Opal Conference: Hedge Fund Heaven and Regulatory Rules

December 8, 2010 at 12:32 am 3 comments

The recent Alternative Investment Summit held December 5-7 at the Ritz-Carlton in Laguna Niguel, California provided a little bit of everything for attendees – including a slice of hedge fund heaven and a less appetizing dollop of regulatory rules. If you are going to work hard, why not do it in an unrivaled, picturesque setting along the sandy shores of Dana Point? The well-attended conference, which was hosted by Opal Financial Group, was designed to address the interests of a broad set of constituents in the alternative investment food-chain, including representatives of hedge funds, fund of funds, endowments, consulting firms, private equity firms, venture capital firms, commodity trading advisors (CTAs), law firms, family offices, pension funds, along with various other vendors and service providers.

Although the topics and panel experts covered diverse areas, I found some interesting common themes emanating from the conference:

1)      Waterboard Your Manager: In the wake of the Bernie Madoff Ponzi scheme and the recent sweeping insider trading investigations, institutional investors are having recurring nightmares. Consultants and other service-based intermediaries are feeling the heat in a fever-pitched litigation environment that is driving defensive behavior to avoid “headline risk” at any cost. As a result, institutional investors and fund of funds are demanding increased transparency and immediate liquidity in addition to conducting deeper, more thorough due diligence. One consultant jokingly said they will “waterboard” managers to obtain information, if necessary. In the hedge fund world, this risk averse stance is leading to a concentrated migration of funds to large established funds – even if those actions may potentially compromise return opportunities. In response to a question about insider trading investigations as they relate to client fund withdrawals, one nervous panel member advised clients to “shoot first, and ask questions later.”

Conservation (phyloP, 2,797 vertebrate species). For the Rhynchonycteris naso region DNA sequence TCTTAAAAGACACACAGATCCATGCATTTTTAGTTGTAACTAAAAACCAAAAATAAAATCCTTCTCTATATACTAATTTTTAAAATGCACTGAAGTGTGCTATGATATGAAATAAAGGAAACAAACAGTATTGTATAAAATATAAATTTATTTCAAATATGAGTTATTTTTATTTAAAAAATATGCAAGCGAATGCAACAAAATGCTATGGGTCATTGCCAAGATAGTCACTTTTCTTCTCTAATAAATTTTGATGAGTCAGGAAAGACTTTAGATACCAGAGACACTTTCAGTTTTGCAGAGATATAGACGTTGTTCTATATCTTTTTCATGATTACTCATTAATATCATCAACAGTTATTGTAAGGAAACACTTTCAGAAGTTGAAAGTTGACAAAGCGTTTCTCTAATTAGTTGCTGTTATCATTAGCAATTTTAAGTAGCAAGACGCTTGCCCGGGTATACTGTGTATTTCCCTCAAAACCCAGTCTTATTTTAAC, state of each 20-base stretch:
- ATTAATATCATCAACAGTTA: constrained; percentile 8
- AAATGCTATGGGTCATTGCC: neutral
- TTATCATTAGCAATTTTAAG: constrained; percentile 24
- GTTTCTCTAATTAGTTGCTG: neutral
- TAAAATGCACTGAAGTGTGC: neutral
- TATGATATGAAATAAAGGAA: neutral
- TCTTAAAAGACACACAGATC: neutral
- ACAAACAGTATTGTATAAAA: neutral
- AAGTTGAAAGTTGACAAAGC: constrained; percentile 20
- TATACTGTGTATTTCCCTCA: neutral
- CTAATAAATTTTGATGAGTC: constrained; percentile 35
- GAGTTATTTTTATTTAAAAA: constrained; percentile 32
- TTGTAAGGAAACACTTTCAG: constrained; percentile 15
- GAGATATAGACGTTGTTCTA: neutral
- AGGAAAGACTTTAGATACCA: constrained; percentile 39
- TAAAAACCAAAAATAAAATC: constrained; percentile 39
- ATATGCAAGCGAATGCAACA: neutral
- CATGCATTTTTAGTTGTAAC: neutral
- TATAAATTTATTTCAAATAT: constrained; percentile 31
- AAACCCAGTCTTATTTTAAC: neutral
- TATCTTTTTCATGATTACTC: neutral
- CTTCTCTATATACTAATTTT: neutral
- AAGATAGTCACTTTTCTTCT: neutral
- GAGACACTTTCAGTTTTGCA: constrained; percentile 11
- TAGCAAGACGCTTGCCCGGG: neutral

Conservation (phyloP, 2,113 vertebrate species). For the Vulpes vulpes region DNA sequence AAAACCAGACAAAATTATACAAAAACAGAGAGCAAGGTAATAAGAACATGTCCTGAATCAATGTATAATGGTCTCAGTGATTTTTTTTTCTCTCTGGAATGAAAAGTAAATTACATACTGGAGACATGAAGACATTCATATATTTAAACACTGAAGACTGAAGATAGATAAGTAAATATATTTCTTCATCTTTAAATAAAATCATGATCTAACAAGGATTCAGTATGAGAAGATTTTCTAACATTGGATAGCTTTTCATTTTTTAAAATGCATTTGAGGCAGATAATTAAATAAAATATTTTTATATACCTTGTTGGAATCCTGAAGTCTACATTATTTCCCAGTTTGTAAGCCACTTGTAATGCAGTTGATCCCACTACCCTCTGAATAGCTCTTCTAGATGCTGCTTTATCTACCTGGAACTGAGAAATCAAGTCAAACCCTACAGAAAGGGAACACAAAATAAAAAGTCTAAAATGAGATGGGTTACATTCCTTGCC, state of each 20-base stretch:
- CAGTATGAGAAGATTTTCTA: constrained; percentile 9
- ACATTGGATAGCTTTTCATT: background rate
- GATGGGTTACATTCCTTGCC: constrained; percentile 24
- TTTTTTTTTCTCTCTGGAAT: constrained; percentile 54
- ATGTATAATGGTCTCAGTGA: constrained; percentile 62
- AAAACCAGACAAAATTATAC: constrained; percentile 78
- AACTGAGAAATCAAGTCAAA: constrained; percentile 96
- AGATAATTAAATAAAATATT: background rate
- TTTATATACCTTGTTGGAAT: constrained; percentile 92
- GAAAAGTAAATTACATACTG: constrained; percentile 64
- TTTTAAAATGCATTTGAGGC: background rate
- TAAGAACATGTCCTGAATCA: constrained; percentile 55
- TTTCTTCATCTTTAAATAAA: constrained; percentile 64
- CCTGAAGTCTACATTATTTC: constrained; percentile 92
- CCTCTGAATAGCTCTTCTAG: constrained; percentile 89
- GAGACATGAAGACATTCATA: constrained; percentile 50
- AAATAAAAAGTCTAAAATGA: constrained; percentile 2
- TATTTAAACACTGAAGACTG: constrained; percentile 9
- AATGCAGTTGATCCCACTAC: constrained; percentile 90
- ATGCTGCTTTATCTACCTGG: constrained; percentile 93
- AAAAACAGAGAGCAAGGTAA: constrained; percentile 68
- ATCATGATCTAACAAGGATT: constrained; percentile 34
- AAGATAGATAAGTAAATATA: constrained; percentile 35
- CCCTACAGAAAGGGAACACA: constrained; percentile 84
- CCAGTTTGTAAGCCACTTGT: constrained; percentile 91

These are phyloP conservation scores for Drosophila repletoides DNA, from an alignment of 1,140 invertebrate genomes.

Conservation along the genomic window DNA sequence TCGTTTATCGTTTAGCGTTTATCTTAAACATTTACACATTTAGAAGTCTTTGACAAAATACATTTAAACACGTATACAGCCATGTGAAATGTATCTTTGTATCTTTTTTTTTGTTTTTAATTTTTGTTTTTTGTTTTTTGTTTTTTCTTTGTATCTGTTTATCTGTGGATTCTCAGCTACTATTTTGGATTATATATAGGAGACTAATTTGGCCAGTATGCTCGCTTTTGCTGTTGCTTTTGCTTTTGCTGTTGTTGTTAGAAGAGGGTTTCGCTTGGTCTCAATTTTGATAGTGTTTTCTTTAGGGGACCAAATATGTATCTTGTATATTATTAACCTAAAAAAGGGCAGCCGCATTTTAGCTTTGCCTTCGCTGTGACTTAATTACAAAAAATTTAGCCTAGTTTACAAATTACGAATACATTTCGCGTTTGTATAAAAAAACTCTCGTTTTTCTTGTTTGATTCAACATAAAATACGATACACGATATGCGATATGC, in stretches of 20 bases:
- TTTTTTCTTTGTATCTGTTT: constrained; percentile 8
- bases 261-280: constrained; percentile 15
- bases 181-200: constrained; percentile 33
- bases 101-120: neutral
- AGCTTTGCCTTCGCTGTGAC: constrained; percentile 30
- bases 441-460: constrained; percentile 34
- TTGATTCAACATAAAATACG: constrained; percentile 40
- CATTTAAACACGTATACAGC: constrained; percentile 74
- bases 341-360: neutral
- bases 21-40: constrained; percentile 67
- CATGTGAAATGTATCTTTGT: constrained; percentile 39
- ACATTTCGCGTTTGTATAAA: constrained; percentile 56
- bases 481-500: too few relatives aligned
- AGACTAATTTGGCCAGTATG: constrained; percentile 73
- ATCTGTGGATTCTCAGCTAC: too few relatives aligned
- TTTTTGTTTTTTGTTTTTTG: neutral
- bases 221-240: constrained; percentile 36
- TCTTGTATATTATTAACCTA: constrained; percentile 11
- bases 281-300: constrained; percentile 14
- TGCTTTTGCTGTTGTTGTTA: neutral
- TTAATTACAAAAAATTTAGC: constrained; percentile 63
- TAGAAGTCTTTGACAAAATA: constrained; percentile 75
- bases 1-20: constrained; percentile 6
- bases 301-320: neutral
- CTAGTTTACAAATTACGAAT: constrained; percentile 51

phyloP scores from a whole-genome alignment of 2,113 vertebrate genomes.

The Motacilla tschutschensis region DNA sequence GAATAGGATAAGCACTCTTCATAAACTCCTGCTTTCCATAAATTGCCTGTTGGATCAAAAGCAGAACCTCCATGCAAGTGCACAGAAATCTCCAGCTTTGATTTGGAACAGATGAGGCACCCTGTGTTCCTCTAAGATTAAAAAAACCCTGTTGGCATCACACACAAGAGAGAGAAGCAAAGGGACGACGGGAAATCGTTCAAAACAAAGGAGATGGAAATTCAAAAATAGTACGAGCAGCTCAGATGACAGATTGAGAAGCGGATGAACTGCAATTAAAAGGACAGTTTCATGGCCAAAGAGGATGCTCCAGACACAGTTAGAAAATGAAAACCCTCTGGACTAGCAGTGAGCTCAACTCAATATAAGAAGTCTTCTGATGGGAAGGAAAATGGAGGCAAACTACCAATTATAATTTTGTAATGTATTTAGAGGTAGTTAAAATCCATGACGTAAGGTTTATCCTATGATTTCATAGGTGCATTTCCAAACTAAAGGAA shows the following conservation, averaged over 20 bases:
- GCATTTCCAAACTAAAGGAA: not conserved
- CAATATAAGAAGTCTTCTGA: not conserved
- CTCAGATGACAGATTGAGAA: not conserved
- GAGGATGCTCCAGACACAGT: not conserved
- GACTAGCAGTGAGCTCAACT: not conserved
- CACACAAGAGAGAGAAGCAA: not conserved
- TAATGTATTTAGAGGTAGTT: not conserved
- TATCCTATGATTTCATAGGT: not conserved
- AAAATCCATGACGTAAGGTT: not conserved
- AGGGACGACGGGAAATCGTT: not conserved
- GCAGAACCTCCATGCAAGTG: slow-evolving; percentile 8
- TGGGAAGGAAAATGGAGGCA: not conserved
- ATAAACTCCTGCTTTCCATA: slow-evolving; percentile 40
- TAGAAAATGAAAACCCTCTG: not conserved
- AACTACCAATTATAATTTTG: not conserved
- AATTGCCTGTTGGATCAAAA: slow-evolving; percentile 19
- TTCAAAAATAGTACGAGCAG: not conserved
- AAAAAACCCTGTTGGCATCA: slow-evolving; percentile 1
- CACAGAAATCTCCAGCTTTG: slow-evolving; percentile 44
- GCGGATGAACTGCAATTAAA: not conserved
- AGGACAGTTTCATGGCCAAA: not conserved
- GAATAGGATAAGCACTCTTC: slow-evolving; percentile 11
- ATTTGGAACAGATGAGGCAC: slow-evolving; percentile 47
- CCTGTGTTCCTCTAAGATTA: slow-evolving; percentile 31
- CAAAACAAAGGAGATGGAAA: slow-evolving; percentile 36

2)      Lurking Mountain of Maturity: Default rates in the overall bond markets have been fairly tame in the 2.0 – 2.5% range, however a mountain of previously issued debt is expected to mature over the next few years, meaning many of those corporate issuers will need to refinance the existing debt and issues longer term debt. For the most part, capital markets have been accommodating a large percentage of issuers, due to investors’ yield-hungry appetite. If the capital markets seize up and the banks continue lending like the Grinch, then the default rate could certainly creep up.

3)      CLO Market Gaining Steam: The collateralized loan obligation market is still significantly below pre-crisis levels, however an estimated $3.5 billion 2010 new issue market is expected to gain even more momentum into 2011. New issuance levels are expected to register in at a more healthy $5.0 billion level next year.

4)      Less Fruit in Debt Markets: The general sense among fund managers was that previously attractive bond prices have risen and bond yield spreads have narrowed. The low hanging fruit has been picked and earning similarly attractive returns will become even more challenging in the coming year, despite benign default rates. Even though bonds face a tough challenge of potential future interest rate increases, many managers believe selective opportunities can still be found in more illiquid, distressed debt markets.